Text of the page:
Secretary of State Colin Powell was the first witness Tuesday as the U.S. Senate opened ratification hearings on the strategic arms reduction treaty signed by President Bush and Russian President Vladimir Putin in Moscow May 24. The agreement would slash the deployed nuclear arsenals of both countries by two-thirds over the next decade.
The arms accord is widely supported by Senators of both parties and the Foreign Relations Committee chairman, Democratic Senator Joseph Biden, said he expects Senate ratification by the end of the year.
However, several committee members said the terse one-page arms agreement fails to adequately address a number of key issues of compliance and verification.
Republican Richard Lugar, a long-time Senate expert on disarmament, called the Moscow treaty a "tremendous step in the right direction" but said he was concerned that it does not obligate the parties to destroy nuclear warheads taken out of service.
His comments were echoed by Democrat John Kerry, who emphasized he fears retired Russian warheads or their components might find their way into the hands of terrorists or hostile countries like Iraq.
"The verification issue is really hanging out there," he said. "And the greater issue remains this question of the capacity of Russia that Senator Lugar has described to adequately contain the very materials that might in fact take us into military action against Iraq. That is the greatest danger in the world today, and it is the most singular gaping hole in this treaty."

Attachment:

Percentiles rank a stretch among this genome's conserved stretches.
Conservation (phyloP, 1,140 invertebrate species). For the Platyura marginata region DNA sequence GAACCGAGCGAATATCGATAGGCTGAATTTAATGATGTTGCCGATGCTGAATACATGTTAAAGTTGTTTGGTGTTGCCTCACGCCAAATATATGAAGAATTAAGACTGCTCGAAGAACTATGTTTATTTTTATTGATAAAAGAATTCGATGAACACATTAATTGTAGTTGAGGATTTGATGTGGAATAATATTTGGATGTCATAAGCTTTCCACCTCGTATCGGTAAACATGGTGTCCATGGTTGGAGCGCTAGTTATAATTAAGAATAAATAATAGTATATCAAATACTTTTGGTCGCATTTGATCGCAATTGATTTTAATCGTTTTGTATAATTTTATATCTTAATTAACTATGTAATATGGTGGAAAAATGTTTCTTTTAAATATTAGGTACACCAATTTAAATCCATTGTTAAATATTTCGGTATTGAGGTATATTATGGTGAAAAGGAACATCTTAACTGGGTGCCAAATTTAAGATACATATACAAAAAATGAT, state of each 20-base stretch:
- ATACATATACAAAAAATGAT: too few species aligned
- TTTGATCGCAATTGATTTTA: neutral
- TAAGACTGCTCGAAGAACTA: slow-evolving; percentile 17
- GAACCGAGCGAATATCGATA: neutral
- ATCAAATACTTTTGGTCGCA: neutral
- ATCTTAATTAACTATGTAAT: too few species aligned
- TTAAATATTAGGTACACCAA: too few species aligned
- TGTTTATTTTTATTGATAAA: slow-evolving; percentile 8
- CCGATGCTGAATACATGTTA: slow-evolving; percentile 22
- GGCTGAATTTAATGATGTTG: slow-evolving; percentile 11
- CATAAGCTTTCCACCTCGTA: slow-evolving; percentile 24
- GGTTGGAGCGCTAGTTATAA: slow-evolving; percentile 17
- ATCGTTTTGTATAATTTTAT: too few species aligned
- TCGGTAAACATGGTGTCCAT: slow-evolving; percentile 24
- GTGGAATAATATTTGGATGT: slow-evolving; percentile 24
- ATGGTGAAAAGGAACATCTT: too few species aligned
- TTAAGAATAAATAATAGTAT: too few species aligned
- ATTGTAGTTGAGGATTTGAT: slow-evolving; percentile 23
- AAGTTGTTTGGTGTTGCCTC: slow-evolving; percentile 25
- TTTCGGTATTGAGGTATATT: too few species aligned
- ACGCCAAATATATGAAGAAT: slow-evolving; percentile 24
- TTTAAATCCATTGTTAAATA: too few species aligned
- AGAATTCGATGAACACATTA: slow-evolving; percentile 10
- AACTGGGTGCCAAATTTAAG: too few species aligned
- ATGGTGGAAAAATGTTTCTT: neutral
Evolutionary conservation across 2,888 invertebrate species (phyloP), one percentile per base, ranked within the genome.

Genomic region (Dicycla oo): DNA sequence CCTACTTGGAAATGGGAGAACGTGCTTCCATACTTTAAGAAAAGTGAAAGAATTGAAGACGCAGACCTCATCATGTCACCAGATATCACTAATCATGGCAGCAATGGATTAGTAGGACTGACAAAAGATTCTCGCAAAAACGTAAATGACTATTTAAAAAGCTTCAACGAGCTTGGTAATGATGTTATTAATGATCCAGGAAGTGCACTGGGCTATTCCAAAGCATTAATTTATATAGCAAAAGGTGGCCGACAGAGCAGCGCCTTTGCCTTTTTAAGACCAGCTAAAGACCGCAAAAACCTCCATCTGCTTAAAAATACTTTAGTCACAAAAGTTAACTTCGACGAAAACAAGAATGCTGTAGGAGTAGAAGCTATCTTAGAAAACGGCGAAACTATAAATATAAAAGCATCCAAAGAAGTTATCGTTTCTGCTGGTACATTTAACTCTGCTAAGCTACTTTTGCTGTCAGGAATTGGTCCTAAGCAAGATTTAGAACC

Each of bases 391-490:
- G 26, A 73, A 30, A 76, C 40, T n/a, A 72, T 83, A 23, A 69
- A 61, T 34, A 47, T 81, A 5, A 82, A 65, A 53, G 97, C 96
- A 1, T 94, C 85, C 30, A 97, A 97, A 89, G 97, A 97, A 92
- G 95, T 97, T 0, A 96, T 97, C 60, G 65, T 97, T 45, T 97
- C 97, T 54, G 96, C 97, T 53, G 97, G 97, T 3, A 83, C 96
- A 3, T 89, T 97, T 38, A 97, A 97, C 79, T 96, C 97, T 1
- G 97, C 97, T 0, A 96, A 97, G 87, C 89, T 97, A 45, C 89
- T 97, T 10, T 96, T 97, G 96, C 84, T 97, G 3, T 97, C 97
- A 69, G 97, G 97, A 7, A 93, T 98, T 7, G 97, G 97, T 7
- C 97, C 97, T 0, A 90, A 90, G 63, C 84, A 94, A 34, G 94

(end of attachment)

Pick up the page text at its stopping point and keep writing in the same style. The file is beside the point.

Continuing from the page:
Secretary Powell said the treaty had nothing to do with the issue of surplus Russian nuclear materials, which he said the United States would continue to deal with through, among other things, the Nunn-Lugar program which underwrites the dismantling of Soviet-era weapons.
He also said non-proliferation comes up at every level of U.S. diplomatic contact with Moscow and that the Bush administration believes it has made progress since the Moscow summit on the issue of Russian nuclear and missile cooperation with Iran.
"I think we have made some progress," said Mr. Powell. "At their last meeting in Moscow, President Putin made the specific point at one of the press conferences that we have agreement from both sides both the United States and Russia that they recognize the danger in proliferation, and they want to do everything to keep Iran from developing these kinds of weapons."
Mr. Powell added there are still some issues of disagreement over Russian cooperation with Iran but he said he thinks the two sides are "on the right path" toward making sure that Moscow doesn't, in his words, "continue to engage in this kind of activity."